Vince Boudreau compares strategies of repression and protest in post-war Burma, Indonesia and the Philippines because these alternative strategies shaped the social bases and opposition cultures available to dissidents and, in turn, influenced their effectiveness. He includes first-hand research as well as the social movements' literature to consider the interactions between the regimes in the wake of repression, and the subsequent emergence of democracy. Boudreau offers a genuinely comparative study of dictatorship and resistance in South East Asia.   Information

South Asia in the World: Problem-Solving Perspectives on Security, Sustainable Development, and Good Governance (Population Studies) (Paperback), by Ramesh Thakur and Oddny Wiggen (Editors). United Nations University Press (May 2004).
One of every five people in the world lives in the countries of South Asia – Bangladesh, Bhutan, India, the Maldives, Nepal, Pakistan and Sri-Lanka. The problems faced by this population are so huge that they present a defining challenge to the core mandates of the United Nations as the global arena for problem-solving. These challenges range from economic development, environmental protection, food and water security, democratic governance and human rights, nuclear war and peace, inter-state and internal conflicts, and new security issues like AIDS and international terrorism. South Asia in the World develops a dialogue between academics and practitioners in a deeply divided region. It explores the potential for improvement in domestic and international efforts to alleviate the problems of South Asia and the role that the United Nations can play.  Information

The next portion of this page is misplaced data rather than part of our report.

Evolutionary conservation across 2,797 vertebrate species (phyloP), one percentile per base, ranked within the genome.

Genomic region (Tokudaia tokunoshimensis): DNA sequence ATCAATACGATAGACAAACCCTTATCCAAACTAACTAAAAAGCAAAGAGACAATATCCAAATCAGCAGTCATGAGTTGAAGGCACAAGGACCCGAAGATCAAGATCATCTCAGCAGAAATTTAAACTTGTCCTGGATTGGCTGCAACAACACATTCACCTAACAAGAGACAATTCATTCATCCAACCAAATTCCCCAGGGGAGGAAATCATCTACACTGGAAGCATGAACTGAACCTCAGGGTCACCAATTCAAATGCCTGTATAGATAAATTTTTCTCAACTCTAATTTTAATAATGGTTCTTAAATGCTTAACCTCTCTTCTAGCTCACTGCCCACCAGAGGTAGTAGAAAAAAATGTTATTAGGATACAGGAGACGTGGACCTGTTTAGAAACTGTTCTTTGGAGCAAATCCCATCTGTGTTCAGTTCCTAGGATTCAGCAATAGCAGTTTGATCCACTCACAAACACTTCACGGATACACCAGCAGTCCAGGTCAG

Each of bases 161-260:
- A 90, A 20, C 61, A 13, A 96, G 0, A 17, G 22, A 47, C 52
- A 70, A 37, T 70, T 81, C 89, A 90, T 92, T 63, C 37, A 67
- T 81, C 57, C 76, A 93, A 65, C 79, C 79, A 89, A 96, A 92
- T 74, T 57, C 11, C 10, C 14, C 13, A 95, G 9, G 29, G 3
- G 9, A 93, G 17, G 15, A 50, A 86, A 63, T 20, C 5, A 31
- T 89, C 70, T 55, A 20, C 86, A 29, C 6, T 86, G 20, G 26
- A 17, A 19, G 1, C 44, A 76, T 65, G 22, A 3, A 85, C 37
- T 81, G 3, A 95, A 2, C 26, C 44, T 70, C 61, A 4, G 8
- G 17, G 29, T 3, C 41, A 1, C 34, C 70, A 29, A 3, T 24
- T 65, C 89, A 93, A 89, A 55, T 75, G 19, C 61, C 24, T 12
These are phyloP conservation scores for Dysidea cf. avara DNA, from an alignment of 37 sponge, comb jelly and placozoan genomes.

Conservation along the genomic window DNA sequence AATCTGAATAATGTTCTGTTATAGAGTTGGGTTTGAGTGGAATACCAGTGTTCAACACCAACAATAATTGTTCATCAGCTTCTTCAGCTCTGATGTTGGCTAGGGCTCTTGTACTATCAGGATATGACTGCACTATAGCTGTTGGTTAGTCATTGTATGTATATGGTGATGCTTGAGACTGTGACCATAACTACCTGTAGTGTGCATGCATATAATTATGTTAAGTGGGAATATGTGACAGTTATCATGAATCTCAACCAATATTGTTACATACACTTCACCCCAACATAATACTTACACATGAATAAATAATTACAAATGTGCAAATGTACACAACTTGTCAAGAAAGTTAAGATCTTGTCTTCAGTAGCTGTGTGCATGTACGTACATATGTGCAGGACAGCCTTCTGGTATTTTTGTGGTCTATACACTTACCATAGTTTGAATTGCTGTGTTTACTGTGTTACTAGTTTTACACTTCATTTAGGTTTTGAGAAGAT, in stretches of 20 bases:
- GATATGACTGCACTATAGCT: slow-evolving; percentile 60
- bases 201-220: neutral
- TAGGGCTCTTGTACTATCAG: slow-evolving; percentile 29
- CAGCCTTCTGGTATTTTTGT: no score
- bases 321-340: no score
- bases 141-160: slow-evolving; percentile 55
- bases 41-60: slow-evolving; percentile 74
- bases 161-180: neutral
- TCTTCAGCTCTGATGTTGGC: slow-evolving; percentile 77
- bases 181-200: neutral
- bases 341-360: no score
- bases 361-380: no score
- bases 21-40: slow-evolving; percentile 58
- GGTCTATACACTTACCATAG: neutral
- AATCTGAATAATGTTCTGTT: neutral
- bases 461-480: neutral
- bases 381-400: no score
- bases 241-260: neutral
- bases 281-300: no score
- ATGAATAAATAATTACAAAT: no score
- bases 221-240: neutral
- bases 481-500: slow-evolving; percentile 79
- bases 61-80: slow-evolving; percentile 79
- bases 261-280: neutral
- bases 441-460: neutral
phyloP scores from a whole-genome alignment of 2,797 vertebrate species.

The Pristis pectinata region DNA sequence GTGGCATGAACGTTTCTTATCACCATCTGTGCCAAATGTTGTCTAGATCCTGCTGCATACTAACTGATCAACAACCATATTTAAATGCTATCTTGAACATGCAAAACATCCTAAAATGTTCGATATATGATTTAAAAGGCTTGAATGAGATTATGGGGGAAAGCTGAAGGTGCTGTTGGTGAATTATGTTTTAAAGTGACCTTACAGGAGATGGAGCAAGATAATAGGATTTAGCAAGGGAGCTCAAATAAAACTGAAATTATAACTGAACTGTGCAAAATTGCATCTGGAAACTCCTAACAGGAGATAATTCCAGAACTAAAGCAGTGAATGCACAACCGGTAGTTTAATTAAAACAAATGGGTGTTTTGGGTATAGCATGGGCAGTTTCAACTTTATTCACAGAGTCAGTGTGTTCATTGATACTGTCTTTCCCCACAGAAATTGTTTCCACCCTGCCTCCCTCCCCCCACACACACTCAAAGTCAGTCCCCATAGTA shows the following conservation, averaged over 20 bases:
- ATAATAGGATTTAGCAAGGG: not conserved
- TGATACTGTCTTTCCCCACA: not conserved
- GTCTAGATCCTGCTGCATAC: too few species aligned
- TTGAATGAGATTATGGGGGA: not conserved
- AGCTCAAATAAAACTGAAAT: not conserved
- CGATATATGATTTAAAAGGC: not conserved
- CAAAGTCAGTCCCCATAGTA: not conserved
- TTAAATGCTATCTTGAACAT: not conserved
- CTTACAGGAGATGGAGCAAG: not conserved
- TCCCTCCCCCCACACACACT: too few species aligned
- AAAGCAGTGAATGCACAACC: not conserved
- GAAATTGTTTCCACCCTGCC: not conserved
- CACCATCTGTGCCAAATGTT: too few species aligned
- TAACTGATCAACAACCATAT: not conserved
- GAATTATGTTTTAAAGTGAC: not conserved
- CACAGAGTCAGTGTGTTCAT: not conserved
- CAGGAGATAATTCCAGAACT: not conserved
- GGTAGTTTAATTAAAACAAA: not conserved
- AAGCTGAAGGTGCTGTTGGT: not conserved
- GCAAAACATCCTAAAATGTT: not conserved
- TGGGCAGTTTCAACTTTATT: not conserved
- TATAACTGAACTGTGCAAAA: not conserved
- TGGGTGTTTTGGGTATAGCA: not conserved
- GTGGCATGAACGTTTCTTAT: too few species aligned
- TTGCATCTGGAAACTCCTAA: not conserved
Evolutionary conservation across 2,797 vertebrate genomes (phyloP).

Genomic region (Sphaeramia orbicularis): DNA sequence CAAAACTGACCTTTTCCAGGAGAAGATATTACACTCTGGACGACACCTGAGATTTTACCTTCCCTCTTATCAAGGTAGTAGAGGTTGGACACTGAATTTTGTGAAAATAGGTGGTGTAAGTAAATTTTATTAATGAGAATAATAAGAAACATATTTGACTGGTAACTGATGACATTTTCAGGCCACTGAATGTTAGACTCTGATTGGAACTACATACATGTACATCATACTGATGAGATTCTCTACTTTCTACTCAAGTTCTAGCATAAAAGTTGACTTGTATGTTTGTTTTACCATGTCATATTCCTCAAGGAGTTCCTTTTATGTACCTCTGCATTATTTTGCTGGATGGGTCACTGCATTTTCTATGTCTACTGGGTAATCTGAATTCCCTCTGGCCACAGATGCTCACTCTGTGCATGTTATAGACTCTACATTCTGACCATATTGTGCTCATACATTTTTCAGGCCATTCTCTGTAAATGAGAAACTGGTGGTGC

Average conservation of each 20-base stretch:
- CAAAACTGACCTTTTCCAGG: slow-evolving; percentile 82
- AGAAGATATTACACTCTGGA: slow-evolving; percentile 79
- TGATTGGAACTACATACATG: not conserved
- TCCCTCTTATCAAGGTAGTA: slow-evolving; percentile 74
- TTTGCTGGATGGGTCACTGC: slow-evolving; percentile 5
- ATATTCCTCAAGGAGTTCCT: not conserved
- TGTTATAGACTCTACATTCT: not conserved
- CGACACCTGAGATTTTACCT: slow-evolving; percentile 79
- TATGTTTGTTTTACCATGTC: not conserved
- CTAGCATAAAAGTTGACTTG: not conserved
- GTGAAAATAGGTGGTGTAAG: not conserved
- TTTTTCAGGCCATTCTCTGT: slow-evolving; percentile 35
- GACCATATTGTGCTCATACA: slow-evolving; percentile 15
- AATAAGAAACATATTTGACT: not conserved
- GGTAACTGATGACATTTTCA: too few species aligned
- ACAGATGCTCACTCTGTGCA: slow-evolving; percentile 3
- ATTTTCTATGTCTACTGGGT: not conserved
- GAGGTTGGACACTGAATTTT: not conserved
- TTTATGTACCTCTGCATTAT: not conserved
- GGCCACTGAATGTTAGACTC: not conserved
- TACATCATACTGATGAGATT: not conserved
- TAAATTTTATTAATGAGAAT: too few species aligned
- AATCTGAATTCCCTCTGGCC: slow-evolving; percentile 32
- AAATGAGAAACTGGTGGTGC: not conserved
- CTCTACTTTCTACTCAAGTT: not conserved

Terror, Insurgency, and the State: Ending Protracted Conflicts (Hardcover), by Marianne Heiberg, Brendan O'Leary and John Tirman (Editors). University of Pennsylvania Press (May 2007).